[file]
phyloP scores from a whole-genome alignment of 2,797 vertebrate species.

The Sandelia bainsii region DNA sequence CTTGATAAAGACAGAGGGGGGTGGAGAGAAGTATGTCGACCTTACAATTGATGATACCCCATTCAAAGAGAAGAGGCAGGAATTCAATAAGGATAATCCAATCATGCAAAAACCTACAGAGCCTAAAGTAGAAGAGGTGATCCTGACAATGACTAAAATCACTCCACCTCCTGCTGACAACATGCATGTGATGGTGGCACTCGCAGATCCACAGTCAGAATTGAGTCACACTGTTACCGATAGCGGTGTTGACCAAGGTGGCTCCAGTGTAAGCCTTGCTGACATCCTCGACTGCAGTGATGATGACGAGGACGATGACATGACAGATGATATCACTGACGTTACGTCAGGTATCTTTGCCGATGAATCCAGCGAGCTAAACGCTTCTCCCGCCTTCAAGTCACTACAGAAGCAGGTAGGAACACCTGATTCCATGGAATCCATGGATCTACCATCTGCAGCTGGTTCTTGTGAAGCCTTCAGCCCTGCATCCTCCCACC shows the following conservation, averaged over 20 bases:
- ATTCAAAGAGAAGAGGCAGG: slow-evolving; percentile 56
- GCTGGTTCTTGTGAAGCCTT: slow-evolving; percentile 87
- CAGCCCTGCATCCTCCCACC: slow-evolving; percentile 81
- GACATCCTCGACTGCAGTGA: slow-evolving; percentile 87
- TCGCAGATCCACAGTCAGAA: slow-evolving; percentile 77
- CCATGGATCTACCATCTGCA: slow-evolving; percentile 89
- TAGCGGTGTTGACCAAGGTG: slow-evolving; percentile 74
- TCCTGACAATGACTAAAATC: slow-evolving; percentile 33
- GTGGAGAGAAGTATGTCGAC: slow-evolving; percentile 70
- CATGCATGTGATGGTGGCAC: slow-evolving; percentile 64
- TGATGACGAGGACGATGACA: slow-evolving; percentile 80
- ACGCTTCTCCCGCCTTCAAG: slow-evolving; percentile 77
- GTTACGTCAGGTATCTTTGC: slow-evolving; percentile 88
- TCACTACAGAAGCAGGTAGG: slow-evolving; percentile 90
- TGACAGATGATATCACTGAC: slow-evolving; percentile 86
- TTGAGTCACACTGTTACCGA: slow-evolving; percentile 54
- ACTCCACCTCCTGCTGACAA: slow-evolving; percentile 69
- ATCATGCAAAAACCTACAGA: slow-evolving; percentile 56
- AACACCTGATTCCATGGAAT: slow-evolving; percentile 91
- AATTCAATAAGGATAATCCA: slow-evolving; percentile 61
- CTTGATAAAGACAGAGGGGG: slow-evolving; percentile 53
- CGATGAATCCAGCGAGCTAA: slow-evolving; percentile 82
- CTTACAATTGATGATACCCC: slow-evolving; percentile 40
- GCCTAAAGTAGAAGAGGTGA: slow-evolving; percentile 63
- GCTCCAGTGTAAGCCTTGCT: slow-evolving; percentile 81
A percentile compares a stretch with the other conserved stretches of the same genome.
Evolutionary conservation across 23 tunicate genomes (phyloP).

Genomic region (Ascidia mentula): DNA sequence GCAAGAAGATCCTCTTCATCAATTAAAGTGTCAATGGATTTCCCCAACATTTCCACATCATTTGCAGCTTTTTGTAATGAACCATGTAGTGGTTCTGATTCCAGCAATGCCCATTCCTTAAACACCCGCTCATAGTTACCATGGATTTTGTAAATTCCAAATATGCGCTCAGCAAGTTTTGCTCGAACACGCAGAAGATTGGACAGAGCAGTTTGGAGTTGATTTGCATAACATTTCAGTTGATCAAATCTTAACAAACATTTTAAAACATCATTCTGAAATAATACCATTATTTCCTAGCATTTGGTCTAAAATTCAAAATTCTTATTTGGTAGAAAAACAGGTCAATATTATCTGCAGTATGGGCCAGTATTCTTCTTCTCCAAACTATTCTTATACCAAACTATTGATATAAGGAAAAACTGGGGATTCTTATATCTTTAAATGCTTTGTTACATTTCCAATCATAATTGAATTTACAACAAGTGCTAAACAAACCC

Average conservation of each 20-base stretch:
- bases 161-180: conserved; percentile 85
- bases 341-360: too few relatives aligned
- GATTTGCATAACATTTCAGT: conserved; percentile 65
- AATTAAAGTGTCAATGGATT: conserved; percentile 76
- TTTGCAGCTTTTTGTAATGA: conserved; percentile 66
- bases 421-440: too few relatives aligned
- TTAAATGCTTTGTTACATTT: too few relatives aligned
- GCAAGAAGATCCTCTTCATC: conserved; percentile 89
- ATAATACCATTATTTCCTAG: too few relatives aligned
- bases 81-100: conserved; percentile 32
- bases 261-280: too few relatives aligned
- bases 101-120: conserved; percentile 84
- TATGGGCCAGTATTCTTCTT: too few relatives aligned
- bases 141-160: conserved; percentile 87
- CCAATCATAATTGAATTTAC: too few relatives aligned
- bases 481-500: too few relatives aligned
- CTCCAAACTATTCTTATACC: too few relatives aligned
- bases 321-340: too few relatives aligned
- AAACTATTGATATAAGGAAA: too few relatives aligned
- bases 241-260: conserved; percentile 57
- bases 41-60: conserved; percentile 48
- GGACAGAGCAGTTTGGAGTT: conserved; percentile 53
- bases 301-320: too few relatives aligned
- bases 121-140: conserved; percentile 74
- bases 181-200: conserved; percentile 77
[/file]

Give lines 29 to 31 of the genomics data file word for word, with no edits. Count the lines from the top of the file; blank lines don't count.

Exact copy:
Evolutionary conservation across 23 tunicate genomes (phyloP).

Genomic region (Ascidia mentula): DNA sequence GCAAGAAGATCCTCTTCATCAATTAAAGTGTCAATGGATTTCCCCAACATTTCCACATCATTTGCAGCTTTTTGTAATGAACCATGTAGTGGTTCTGATTCCAGCAATGCCCATTCCTTAAACACCCGCTCATAGTTACCATGGATTTTGTAAATTCCAAATATGCGCTCAGCAAGTTTTGCTCGAACACGCAGAAGATTGGACAGAGCAGTTTGGAGTTGATTTGCATAACATTTCAGTTGATCAAATCTTAACAAACATTTTAAAACATCATTCTGAAATAATACCATTATTTCCTAGCATTTGGTCTAAAATTCAAAATTCTTATTTGGTAGAAAAACAGGTCAATATTATCTGCAGTATGGGCCAGTATTCTTCTTCTCCAAACTATTCTTATACCAAACTATTGATATAAGGAAAAACTGGGGATTCTTATATCTTTAAATGCTTTGTTACATTTCCAATCATAATTGAATTTACAACAAGTGCTAAACAAACCC

Average conservation of each 20-base stretch: